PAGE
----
which translates directly to the general public. As our world continues to become more and
more populated we would love to find another planet to either call home or discover a new form
of life.
Assessments
Variables
A. Group work: Students will be working in groups and need to share their findings. Students
should get along with each other; each student needs to be prospective and respectful of others,
and be responsible for their contribution to the group. Students need to aide their other group
members.
B. Modeling with Evidence: Students will need to justify their models with supportive evidence.
Students will need to understand evidence and interpret it correctly. Students need to create their
models based on criteria, evaluate models with other students, and revise their models after new
concepts have aroused.
C. Content: Students should understand that light energy is converted to food energy (sugar) in
plants through the process of photosynthesis. Students should be able to explain the importance
of CO2 and H2O on the process of photosynthesis.
D. Argumentation: Students need to be respectful of others views. Their views need to be based
on evidence and not just opinions. Student’s arguments need to be specific and defend a single
argument. Throughout the lesson students will need to create discussions and defend their model
in which they propose something with supporting evidence.

Estimated Length of Unit


18 Periods or about 3 and a half weeks

Lesson Sequence Time Frame (42-minute class periods)

1.1 1 Period

1.2 1 Period

2.1 1 Period

2.2 1 Period

2.3 1 Period

2.4 1 Period

2.5 1 Period

2.6 1 Period

3.1 1 Period

3.2 1 Period

3.3 1 Period

3.4 3 Periods
3.5 2 Periods

4.1 1 Period

4.2 1 Period

Materials Needed
The teacher will need to make copies of the “notices” given out by NASA explaining
what has and hasn’t work in reference to the Zeuthians. It is also advisable to have computers in
the classroom or accessible during lessons 3.3 to 3.6 so that students can research during class.
If computers are not accessible the teacher can also provide additional materials for research
during the class. Materials for all of the students labs are needed, which generally include, but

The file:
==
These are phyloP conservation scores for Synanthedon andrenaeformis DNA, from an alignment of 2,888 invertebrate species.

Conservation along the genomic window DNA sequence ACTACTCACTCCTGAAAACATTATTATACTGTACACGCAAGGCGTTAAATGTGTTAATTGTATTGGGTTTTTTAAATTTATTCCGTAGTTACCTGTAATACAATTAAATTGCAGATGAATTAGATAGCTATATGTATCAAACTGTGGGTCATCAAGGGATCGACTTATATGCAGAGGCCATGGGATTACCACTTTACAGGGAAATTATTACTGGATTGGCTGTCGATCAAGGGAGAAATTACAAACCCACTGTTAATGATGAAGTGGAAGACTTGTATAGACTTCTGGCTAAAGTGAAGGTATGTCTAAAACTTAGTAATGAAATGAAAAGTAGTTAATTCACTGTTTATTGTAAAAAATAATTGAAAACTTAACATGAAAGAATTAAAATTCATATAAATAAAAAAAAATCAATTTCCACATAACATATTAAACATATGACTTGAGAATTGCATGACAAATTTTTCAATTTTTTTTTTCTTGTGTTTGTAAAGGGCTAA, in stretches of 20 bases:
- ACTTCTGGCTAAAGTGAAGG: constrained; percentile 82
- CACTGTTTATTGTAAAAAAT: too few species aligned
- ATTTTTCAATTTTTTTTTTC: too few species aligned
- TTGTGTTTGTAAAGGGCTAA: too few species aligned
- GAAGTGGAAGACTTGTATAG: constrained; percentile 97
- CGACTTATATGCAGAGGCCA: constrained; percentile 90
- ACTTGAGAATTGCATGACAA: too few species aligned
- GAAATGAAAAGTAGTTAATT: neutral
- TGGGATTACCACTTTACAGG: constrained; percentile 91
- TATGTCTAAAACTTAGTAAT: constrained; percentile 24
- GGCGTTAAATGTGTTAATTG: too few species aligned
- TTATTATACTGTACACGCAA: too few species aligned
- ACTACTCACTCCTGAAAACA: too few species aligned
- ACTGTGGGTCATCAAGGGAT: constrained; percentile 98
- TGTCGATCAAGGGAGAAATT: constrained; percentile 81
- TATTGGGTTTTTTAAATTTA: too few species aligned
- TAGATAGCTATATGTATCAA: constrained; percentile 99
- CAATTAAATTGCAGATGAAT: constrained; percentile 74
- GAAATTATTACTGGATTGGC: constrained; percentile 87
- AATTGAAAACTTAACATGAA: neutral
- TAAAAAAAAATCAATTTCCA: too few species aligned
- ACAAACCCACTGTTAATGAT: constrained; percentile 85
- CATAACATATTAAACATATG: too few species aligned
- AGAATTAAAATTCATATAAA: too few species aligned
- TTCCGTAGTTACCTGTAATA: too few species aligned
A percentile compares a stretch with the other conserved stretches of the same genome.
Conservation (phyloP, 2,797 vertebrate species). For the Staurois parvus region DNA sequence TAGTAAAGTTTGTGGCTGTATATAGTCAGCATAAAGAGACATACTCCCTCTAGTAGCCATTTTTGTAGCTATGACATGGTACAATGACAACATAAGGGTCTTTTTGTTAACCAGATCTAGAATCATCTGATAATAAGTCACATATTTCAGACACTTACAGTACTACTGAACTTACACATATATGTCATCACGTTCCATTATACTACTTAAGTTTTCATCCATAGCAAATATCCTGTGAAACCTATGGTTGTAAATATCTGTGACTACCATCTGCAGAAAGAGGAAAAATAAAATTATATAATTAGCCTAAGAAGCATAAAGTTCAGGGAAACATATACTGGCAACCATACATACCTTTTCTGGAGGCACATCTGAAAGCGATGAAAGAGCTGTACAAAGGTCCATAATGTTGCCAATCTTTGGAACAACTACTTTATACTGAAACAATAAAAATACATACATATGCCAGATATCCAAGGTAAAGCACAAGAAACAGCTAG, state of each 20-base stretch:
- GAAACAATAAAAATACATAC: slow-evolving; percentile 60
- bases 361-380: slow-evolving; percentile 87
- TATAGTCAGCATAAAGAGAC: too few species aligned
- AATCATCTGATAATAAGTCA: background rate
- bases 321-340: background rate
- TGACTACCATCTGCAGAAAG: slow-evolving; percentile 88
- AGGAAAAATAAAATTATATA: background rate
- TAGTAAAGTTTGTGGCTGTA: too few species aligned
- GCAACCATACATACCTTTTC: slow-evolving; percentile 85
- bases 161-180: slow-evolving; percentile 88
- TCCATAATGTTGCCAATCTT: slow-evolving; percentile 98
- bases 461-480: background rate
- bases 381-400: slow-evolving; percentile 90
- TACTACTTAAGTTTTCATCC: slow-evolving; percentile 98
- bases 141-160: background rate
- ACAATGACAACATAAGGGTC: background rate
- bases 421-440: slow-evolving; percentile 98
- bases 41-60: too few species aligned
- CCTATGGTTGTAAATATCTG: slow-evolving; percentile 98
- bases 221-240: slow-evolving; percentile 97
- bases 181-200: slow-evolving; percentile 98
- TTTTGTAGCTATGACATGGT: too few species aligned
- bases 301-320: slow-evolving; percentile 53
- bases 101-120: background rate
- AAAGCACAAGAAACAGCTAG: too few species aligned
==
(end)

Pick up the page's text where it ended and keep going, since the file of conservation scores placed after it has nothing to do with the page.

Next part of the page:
are not limited to, lamps, colored bulbs, plants, water, iodine, and basic chemistry equipment
(test tubes, beakers). Students should also have large posters to display their models, which
should be provided by the teacher these posters will change throughout the semester so there
should be at least 4 posters per group.
Expected Prior Knowledge
Students are expected to have a basic understanding of energy. Students should know
that energy has multiple forms that can be transformed and with each transformation energy is
lost as heat. Students should have basic knowledge of plant anatomy, cell theory, and cellular
energy. Students should know that organisms use sugar in order to survive. Students should
have encountered modeling and argumentation prior to the assignment and are therefore
expected to have a basic understanding of how to model and how to be part of a productive
discussion. Students should also have an understanding of the importance that plants play in the
ecosystem. Students should know that without plants most forms of life on Earth would not be
able to survive.
Expected Student Difficulties
Students may have difficulties creating an experiment from scratch, however this should not be a
problem due to the supervision by the teacher (the teacher should be there to help refine student
ideas). Students may also have difficulties understanding the concept that light energy is
converted into a product which is then used as fuel by the plant (light is turned into sugars). This
concept is not an easy concept to understand due to the fact that something intangible (light) is
turned into something tangible (sugar). Students also may have some difficulty understanding
that only specific wavelengths of light are absorbed by plants, and the color that we see is not